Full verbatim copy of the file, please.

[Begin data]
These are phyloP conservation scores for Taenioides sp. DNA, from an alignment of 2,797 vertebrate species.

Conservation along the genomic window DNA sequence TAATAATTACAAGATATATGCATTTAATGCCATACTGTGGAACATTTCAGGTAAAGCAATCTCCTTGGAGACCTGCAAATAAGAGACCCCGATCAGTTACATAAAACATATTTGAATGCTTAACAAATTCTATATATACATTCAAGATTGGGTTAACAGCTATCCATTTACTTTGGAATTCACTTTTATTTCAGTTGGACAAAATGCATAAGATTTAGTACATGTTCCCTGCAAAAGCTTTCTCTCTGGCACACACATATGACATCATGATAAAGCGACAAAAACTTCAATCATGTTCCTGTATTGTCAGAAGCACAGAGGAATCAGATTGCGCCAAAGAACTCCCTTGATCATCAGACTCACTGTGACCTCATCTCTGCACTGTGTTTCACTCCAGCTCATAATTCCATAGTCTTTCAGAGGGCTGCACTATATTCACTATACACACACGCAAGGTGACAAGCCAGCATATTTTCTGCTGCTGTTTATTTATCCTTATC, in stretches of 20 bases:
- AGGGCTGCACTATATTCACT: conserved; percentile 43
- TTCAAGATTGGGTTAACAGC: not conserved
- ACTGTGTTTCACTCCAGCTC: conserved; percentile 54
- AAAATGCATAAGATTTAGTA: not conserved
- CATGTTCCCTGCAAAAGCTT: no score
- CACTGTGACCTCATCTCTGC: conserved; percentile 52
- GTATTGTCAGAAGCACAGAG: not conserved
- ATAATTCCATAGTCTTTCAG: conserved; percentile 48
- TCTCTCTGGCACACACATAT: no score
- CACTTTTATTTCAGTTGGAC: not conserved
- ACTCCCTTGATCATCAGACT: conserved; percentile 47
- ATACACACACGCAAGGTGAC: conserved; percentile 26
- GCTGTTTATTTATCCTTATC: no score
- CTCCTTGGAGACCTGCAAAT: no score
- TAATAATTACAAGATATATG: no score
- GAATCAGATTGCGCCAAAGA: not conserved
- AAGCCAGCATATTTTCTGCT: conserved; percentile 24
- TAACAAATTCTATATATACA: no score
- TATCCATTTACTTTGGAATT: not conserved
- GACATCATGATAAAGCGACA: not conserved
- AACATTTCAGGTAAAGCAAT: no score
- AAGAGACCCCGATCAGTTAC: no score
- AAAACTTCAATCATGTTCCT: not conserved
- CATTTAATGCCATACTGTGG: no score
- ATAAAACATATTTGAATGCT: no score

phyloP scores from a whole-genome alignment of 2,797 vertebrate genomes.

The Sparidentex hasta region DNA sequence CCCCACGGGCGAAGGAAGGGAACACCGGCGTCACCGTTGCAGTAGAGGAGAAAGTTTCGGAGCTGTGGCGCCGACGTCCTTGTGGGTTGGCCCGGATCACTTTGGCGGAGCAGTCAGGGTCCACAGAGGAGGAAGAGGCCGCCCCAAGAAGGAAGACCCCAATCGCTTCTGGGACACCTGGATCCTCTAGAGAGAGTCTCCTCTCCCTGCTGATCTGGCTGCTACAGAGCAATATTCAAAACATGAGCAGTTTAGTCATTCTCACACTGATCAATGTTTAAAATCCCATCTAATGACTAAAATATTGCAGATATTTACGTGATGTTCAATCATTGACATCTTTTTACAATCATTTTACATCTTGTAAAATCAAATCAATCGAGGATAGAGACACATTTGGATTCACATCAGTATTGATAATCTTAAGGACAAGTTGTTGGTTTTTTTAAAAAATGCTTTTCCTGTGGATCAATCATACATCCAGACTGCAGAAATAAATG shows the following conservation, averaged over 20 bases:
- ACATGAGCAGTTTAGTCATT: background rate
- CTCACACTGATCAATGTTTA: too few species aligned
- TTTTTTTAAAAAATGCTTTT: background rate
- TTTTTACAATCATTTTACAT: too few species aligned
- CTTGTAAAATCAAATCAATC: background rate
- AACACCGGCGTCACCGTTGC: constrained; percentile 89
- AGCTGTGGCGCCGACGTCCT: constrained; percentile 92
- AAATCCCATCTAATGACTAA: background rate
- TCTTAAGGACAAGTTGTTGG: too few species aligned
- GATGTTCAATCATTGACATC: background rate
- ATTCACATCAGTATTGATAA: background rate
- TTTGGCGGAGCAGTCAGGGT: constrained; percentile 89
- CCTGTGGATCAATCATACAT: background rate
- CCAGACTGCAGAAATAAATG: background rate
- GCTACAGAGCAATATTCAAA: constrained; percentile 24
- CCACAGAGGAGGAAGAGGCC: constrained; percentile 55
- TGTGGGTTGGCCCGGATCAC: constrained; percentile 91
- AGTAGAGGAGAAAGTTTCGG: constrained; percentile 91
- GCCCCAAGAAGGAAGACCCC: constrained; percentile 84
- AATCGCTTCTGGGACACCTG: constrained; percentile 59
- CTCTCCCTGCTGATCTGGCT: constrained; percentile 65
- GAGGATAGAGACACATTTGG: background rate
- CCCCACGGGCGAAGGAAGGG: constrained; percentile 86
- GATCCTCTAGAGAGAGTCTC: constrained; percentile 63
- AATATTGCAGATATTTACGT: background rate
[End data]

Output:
These are phyloP conservation scores for Taenioides sp. DNA, from an alignment of 2,797 vertebrate species.

Conservation along the genomic window DNA sequence TAATAATTACAAGATATATGCATTTAATGCCATACTGTGGAACATTTCAGGTAAAGCAATCTCCTTGGAGACCTGCAAATAAGAGACCCCGATCAGTTACATAAAACATATTTGAATGCTTAACAAATTCTATATATACATTCAAGATTGGGTTAACAGCTATCCATTTACTTTGGAATTCACTTTTATTTCAGTTGGACAAAATGCATAAGATTTAGTACATGTTCCCTGCAAAAGCTTTCTCTCTGGCACACACATATGACATCATGATAAAGCGACAAAAACTTCAATCATGTTCCTGTATTGTCAGAAGCACAGAGGAATCAGATTGCGCCAAAGAACTCCCTTGATCATCAGACTCACTGTGACCTCATCTCTGCACTGTGTTTCACTCCAGCTCATAATTCCATAGTCTTTCAGAGGGCTGCACTATATTCACTATACACACACGCAAGGTGACAAGCCAGCATATTTTCTGCTGCTGTTTATTTATCCTTATC, in stretches of 20 bases:
- AGGGCTGCACTATATTCACT: conserved; percentile 43
- TTCAAGATTGGGTTAACAGC: not conserved
- ACTGTGTTTCACTCCAGCTC: conserved; percentile 54
- AAAATGCATAAGATTTAGTA: not conserved
- CATGTTCCCTGCAAAAGCTT: no score
- CACTGTGACCTCATCTCTGC: conserved; percentile 52
- GTATTGTCAGAAGCACAGAG: not conserved
- ATAATTCCATAGTCTTTCAG: conserved; percentile 48
- TCTCTCTGGCACACACATAT: no score
- CACTTTTATTTCAGTTGGAC: not conserved
- ACTCCCTTGATCATCAGACT: conserved; percentile 47
- ATACACACACGCAAGGTGAC: conserved; percentile 26
- GCTGTTTATTTATCCTTATC: no score
- CTCCTTGGAGACCTGCAAAT: no score
- TAATAATTACAAGATATATG: no score
- GAATCAGATTGCGCCAAAGA: not conserved
- AAGCCAGCATATTTTCTGCT: conserved; percentile 24
- TAACAAATTCTATATATACA: no score
- TATCCATTTACTTTGGAATT: not conserved
- GACATCATGATAAAGCGACA: not conserved
- AACATTTCAGGTAAAGCAAT: no score
- AAGAGACCCCGATCAGTTAC: no score
- AAAACTTCAATCATGTTCCT: not conserved
- CATTTAATGCCATACTGTGG: no score
- ATAAAACATATTTGAATGCT: no score

phyloP scores from a whole-genome alignment of 2,797 vertebrate genomes.

The Sparidentex hasta region DNA sequence CCCCACGGGCGAAGGAAGGGAACACCGGCGTCACCGTTGCAGTAGAGGAGAAAGTTTCGGAGCTGTGGCGCCGACGTCCTTGTGGGTTGGCCCGGATCACTTTGGCGGAGCAGTCAGGGTCCACAGAGGAGGAAGAGGCCGCCCCAAGAAGGAAGACCCCAATCGCTTCTGGGACACCTGGATCCTCTAGAGAGAGTCTCCTCTCCCTGCTGATCTGGCTGCTACAGAGCAATATTCAAAACATGAGCAGTTTAGTCATTCTCACACTGATCAATGTTTAAAATCCCATCTAATGACTAAAATATTGCAGATATTTACGTGATGTTCAATCATTGACATCTTTTTACAATCATTTTACATCTTGTAAAATCAAATCAATCGAGGATAGAGACACATTTGGATTCACATCAGTATTGATAATCTTAAGGACAAGTTGTTGGTTTTTTTAAAAAATGCTTTTCCTGTGGATCAATCATACATCCAGACTGCAGAAATAAATG shows the following conservation, averaged over 20 bases:
- ACATGAGCAGTTTAGTCATT: background rate
- CTCACACTGATCAATGTTTA: too few species aligned
- TTTTTTTAAAAAATGCTTTT: background rate
- TTTTTACAATCATTTTACAT: too few species aligned
- CTTGTAAAATCAAATCAATC: background rate
- AACACCGGCGTCACCGTTGC: constrained; percentile 89
- AGCTGTGGCGCCGACGTCCT: constrained; percentile 92
- AAATCCCATCTAATGACTAA: background rate
- TCTTAAGGACAAGTTGTTGG: too few species aligned
- GATGTTCAATCATTGACATC: background rate
- ATTCACATCAGTATTGATAA: background rate
- TTTGGCGGAGCAGTCAGGGT: constrained; percentile 89
- CCTGTGGATCAATCATACAT: background rate
- CCAGACTGCAGAAATAAATG: background rate
- GCTACAGAGCAATATTCAAA: constrained; percentile 24
- CCACAGAGGAGGAAGAGGCC: constrained; percentile 55
- TGTGGGTTGGCCCGGATCAC: constrained; percentile 91
- AGTAGAGGAGAAAGTTTCGG: constrained; percentile 91
- GCCCCAAGAAGGAAGACCCC: constrained; percentile 84
- AATCGCTTCTGGGACACCTG: constrained; percentile 59
- CTCTCCCTGCTGATCTGGCT: constrained; percentile 65
- GAGGATAGAGACACATTTGG: background rate
- CCCCACGGGCGAAGGAAGGG: constrained; percentile 86
- GATCCTCTAGAGAGAGTCTC: constrained; percentile 63
- AATATTGCAGATATTTACGT: background rate